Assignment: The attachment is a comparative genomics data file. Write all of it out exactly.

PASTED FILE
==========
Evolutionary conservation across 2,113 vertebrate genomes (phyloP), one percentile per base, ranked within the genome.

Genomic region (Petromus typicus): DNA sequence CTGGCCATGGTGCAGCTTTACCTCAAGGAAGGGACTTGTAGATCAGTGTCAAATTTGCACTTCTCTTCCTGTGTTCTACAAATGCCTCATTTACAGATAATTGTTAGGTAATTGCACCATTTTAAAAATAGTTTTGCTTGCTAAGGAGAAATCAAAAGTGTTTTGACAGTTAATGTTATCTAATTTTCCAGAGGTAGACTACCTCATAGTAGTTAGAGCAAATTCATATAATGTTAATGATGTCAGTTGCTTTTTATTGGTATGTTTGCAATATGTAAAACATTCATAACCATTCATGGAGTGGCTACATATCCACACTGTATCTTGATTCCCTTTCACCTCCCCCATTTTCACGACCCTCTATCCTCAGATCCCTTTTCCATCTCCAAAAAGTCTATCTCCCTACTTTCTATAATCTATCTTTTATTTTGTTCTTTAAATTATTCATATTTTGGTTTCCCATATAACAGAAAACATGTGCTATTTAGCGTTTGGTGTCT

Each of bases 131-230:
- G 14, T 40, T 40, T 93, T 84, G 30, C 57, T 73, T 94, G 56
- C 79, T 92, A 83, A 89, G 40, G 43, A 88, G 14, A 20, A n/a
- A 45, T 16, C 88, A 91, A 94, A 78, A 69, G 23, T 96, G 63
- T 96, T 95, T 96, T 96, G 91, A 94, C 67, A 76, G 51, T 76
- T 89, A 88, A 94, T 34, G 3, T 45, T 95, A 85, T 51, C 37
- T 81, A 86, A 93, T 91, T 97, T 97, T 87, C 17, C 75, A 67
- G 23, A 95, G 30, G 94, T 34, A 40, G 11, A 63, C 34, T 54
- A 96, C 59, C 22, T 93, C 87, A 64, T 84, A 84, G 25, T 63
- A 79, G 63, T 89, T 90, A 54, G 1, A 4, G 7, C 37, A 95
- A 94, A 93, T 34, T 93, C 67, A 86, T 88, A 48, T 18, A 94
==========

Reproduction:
Evolutionary conservation across 2,113 vertebrate genomes (phyloP), one percentile per base, ranked within the genome.

Genomic region (Petromus typicus): DNA sequence CTGGCCATGGTGCAGCTTTACCTCAAGGAAGGGACTTGTAGATCAGTGTCAAATTTGCACTTCTCTTCCTGTGTTCTACAAATGCCTCATTTACAGATAATTGTTAGGTAATTGCACCATTTTAAAAATAGTTTTGCTTGCTAAGGAGAAATCAAAAGTGTTTTGACAGTTAATGTTATCTAATTTTCCAGAGGTAGACTACCTCATAGTAGTTAGAGCAAATTCATATAATGTTAATGATGTCAGTTGCTTTTTATTGGTATGTTTGCAATATGTAAAACATTCATAACCATTCATGGAGTGGCTACATATCCACACTGTATCTTGATTCCCTTTCACCTCCCCCATTTTCACGACCCTCTATCCTCAGATCCCTTTTCCATCTCCAAAAAGTCTATCTCCCTACTTTCTATAATCTATCTTTTATTTTGTTCTTTAAATTATTCATATTTTGGTTTCCCATATAACAGAAAACATGTGCTATTTAGCGTTTGGTGTCT

Each of bases 131-230:
- G 14, T 40, T 40, T 93, T 84, G 30, C 57, T 73, T 94, G 56
- C 79, T 92, A 83, A 89, G 40, G 43, A 88, G 14, A 20, A n/a
- A 45, T 16, C 88, A 91, A 94, A 78, A 69, G 23, T 96, G 63
- T 96, T 95, T 96, T 96, G 91, A 94, C 67, A 76, G 51, T 76
- T 89, A 88, A 94, T 34, G 3, T 45, T 95, A 85, T 51, C 37
- T 81, A 86, A 93, T 91, T 97, T 97, T 87, C 17, C 75, A 67
- G 23, A 95, G 30, G 94, T 34, A 40, G 11, A 63, C 34, T 54
- A 96, C 59, C 22, T 93, C 87, A 64, T 84, A 84, G 25, T 63
- A 79, G 63, T 89, T 90, A 54, G 1, A 4, G 7, C 37, A 95
- A 94, A 93, T 34, T 93, C 67, A 86, T 88, A 48, T 18, A 94